Mr. Speaker, I am pleased to rise today in the House to debate Bill C-2, An Act to amend the Controlled Drugs and Substances Act.
The bill before us today brings into sharper focus what is happening under this Conservative government. This bill is driven solely by ideology and completely ignores the facts. That is nothing new for the Conservatives. Bill C-2 is nothing more than a thinly veiled attempt to put an end to supervised injection sites.
As we have seen routinely for some time, this government has no qualms about introducing bills that disregard recent rulings by the highest court, the Supreme Court of Canada. In fact, in 2011, the Supreme Court ruled that InSite provided essential services and had to remain open under the exemption set out in section 56 of the Controlled Drugs and Substances Act. The Court also ruled that the charter authorized users to access InSite services and that the provision of similar services should also be authorized under the same exemption.
In addition, a number of studies published in major scientific journals, such as the New England Journal of Medicine and the British Medical Journal, describe the benefits of the InSite supervised injection facility.
We have noticed over the past few years that the Conservatives are not fond of scientists who express their opinions, particularly when those opinions are critical of the Conservatives or when they go against the Conservatives’ ideology.
A government’s mission is not to muzzle scientists or to gag members of the House of Commons a record number of times. The government’s role is to take note of the facts and, on the basis of those facts, make the best decisions for Canadians. With Bill C-2, the government is again falling into the embarrassing trap of grandstanding and ignoring facts that clearly prove that supervised injection facilities like InSite have a wide range of benefits for the general public.
Just a few hours after introducing Bill C-2, the Conservatives launched a campaign called “Keep heroin out of our backyards”, designed to rally grassroots support and, once again, to fuel the public’s unfounded fears about safety. I am really looking forward to hearing the arguments they make to the Standing Committee on Public Safety and National Security.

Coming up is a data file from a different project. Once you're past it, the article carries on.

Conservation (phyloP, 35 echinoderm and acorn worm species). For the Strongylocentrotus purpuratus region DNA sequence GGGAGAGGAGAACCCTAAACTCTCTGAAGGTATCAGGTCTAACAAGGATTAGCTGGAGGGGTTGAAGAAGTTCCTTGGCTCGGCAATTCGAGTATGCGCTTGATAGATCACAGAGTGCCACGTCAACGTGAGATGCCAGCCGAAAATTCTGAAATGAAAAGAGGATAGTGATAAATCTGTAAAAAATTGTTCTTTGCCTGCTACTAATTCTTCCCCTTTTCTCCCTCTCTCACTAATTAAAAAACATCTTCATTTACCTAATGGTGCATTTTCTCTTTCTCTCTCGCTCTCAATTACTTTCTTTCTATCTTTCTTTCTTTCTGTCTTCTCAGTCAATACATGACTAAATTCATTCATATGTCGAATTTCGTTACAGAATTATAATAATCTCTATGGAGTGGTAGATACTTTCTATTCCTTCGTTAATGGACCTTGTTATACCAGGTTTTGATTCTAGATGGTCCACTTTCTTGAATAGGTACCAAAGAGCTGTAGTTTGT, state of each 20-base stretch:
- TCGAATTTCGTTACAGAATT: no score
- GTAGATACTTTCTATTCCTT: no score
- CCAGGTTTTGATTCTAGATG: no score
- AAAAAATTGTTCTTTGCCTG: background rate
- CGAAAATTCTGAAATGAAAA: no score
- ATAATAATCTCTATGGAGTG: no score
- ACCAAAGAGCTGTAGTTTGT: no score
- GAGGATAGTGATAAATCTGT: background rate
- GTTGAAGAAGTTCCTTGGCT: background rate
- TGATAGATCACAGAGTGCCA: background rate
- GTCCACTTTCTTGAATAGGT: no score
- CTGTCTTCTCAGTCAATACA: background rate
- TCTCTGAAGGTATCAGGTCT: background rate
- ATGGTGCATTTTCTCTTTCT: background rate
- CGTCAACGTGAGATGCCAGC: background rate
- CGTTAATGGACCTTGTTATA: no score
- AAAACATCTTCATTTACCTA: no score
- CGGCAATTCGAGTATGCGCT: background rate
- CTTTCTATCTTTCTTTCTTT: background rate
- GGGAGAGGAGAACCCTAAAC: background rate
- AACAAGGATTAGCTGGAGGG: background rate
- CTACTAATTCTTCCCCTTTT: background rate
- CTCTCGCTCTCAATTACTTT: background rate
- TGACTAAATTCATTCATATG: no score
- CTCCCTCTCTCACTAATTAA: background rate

Let us just take a few moments to think about this seriously. Are the Conservatives really so keen on magical thinking that they believe that, if InSite were closed, heroin use would automatically disappear? I hope their cognitive reasoning is a little more advanced than that. The reality is that, after the closure of supervised injection facilities, heroin use would not disappear but would once again be widespread in neighbourhoods and could at that point become a real danger for the general public. This is the exact opposite of what the Conservatives are claiming.
This is a fact. Let us forget the Conservatives’ ideological inflexibility that results in the exact opposite of what they claim, and talk about the facts, the real facts, about InSite and the positive benefits of supervised injection facilities.
The InSite project was set up as part of a public health initiative by the Vancouver Coastal Health Authority and a number of other community partners following a 12-fold increase in the number of overdose deaths in Vancouver between 1987 and 1993. Over that seven-year period, the Vancouver area also saw a disturbing increase in the rate of blood-borne diseases, such as hepatitis A, B and C and HIV/AIDS, among injection drug users.